Archive

Living in Information

The fram­ing of what we design is very impor­tant to how we go about it. We have not been fram­ing these things as con­texts. We’ve been fram­ing them as prod­ucts, ser­vices, and a whole oth­er series of terms that are— Tools, for exam­ple. And these are things that are most­ly trans­ac­tion­al. They’re not things that are meant to be inhab­it­ed.

The Conversation #5 — Andrew Keen

We’ve got two para­dox­i­cal trends hap­pen­ing at the same time. The first is what I call in my book the cult of the social,” the idea that on the net­work, every­thing has to be social and that the more you reveal about your­self the bet­ter off you are. So if your friends could know what your musi­cal taste is, where you live, what you’re wear­ing, what you’re think­ing, that’s a good thing, this cult of shar­ing. So that’s one thing that’s going on. And the oth­er thing is an increas­ing­ly rad­i­cal­ized indi­vid­u­al­ism of con­tem­po­rary, par­tic­u­lar­ly dig­i­tal, life. And these things seem to sort of coex­ist, which is para­dox­i­cal and it’s some­thing that I try to make sense of in my book.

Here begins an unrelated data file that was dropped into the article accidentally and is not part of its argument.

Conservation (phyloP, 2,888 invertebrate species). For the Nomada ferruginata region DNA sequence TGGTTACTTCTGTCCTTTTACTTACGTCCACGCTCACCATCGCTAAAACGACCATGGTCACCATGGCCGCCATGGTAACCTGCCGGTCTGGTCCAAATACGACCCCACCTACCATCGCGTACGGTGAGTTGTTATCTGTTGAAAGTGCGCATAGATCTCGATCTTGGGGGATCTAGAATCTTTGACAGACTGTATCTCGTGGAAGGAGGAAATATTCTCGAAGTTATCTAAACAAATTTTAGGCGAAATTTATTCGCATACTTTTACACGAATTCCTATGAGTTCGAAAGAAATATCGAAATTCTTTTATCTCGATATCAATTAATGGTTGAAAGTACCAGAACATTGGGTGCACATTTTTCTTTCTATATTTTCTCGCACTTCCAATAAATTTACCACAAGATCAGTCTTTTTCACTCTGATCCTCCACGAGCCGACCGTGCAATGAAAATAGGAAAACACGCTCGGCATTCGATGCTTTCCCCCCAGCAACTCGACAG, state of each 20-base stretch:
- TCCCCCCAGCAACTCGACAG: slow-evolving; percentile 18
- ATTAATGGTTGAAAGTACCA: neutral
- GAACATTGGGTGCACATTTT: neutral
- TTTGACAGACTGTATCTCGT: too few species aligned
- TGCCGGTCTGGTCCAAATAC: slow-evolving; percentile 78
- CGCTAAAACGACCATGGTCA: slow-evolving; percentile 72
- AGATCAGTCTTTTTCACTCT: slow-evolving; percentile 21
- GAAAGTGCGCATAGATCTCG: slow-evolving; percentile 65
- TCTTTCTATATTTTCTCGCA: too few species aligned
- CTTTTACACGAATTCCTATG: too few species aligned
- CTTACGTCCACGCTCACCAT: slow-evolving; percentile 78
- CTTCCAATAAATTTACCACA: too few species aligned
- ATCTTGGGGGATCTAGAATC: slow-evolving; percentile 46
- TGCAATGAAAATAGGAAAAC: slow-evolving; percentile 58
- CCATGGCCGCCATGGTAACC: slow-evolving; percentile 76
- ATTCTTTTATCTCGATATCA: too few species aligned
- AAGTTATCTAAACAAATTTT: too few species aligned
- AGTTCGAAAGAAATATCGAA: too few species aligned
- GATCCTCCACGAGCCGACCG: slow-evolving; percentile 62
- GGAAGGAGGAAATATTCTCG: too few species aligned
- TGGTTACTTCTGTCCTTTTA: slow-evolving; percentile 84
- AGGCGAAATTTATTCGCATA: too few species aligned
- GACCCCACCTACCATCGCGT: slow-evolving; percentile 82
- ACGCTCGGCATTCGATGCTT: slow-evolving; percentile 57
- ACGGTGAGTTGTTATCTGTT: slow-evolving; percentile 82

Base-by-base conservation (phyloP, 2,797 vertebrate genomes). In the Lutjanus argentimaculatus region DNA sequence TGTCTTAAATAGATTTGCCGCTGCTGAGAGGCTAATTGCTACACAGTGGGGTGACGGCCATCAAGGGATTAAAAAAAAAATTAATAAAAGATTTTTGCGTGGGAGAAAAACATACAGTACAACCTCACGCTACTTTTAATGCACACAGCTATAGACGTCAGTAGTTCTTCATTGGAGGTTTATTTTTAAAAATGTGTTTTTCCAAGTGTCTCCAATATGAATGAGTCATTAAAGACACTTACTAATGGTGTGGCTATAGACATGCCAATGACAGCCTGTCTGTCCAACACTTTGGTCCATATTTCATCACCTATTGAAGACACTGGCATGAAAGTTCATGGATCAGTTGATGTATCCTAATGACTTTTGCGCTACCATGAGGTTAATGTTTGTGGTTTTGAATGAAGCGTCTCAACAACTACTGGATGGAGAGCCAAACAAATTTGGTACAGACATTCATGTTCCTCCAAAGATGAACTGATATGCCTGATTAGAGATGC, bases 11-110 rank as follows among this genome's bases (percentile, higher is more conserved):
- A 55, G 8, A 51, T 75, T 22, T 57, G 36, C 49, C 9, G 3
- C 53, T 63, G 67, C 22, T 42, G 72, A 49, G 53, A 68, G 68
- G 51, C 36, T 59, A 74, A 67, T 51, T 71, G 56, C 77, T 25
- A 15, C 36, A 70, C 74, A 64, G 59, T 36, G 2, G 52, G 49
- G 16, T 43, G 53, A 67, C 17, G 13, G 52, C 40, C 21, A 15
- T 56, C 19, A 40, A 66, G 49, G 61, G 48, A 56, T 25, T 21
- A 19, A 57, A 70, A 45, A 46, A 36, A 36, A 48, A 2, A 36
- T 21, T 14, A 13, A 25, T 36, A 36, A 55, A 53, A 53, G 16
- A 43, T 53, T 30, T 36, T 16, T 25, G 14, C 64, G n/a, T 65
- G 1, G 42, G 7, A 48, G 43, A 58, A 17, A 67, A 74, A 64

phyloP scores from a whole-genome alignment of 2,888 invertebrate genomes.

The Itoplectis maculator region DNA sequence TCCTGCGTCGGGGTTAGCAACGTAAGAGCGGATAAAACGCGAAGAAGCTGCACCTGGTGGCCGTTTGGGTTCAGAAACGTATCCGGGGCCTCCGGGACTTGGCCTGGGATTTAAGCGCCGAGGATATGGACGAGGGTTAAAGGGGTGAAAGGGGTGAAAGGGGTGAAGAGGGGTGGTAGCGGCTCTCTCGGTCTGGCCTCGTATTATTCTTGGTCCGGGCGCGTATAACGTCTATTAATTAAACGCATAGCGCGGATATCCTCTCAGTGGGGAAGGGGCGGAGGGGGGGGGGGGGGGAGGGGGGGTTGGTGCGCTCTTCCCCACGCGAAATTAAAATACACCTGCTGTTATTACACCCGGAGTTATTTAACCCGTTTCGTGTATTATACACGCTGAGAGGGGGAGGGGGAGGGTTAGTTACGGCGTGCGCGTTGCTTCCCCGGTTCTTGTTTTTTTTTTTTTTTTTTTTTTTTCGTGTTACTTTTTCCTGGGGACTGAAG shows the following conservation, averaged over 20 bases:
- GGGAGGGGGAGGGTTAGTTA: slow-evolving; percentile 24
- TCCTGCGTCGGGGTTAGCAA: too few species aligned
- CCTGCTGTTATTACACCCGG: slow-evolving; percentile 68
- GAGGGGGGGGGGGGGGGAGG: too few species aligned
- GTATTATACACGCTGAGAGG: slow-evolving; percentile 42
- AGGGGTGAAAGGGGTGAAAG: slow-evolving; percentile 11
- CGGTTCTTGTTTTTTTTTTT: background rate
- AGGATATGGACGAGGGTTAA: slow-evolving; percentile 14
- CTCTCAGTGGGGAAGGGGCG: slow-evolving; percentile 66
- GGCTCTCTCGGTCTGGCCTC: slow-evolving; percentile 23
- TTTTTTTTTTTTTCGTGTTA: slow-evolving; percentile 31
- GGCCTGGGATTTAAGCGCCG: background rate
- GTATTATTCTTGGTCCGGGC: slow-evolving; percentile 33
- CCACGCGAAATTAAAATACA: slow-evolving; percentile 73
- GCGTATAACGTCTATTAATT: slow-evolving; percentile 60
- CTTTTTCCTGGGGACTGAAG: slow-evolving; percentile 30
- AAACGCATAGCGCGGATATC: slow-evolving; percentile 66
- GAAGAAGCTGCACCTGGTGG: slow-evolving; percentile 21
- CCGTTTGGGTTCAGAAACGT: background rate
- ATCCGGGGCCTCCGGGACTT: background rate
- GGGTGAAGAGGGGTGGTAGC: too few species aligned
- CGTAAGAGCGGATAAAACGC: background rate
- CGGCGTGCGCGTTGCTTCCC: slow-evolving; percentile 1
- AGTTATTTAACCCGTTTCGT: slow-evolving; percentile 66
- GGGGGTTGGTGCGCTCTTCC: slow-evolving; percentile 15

Gradualism (and its dis­con­tents)

What I want to talk about is some­thing that has plagued me and con­cerned me for a long time now, which I guess one tech­ni­cal term for it is grad­u­al­ism,” how much worse things have got­ten very slow­ly. And I think it’s real­ly true in the privacy/security area. It’s true in a lot of places that have to do with tech­nol­o­gy because nor­mal peo­ple are a lit­tle intim­i­dat­ed by it and they don’t know enough to know what they should be watch­ing out for.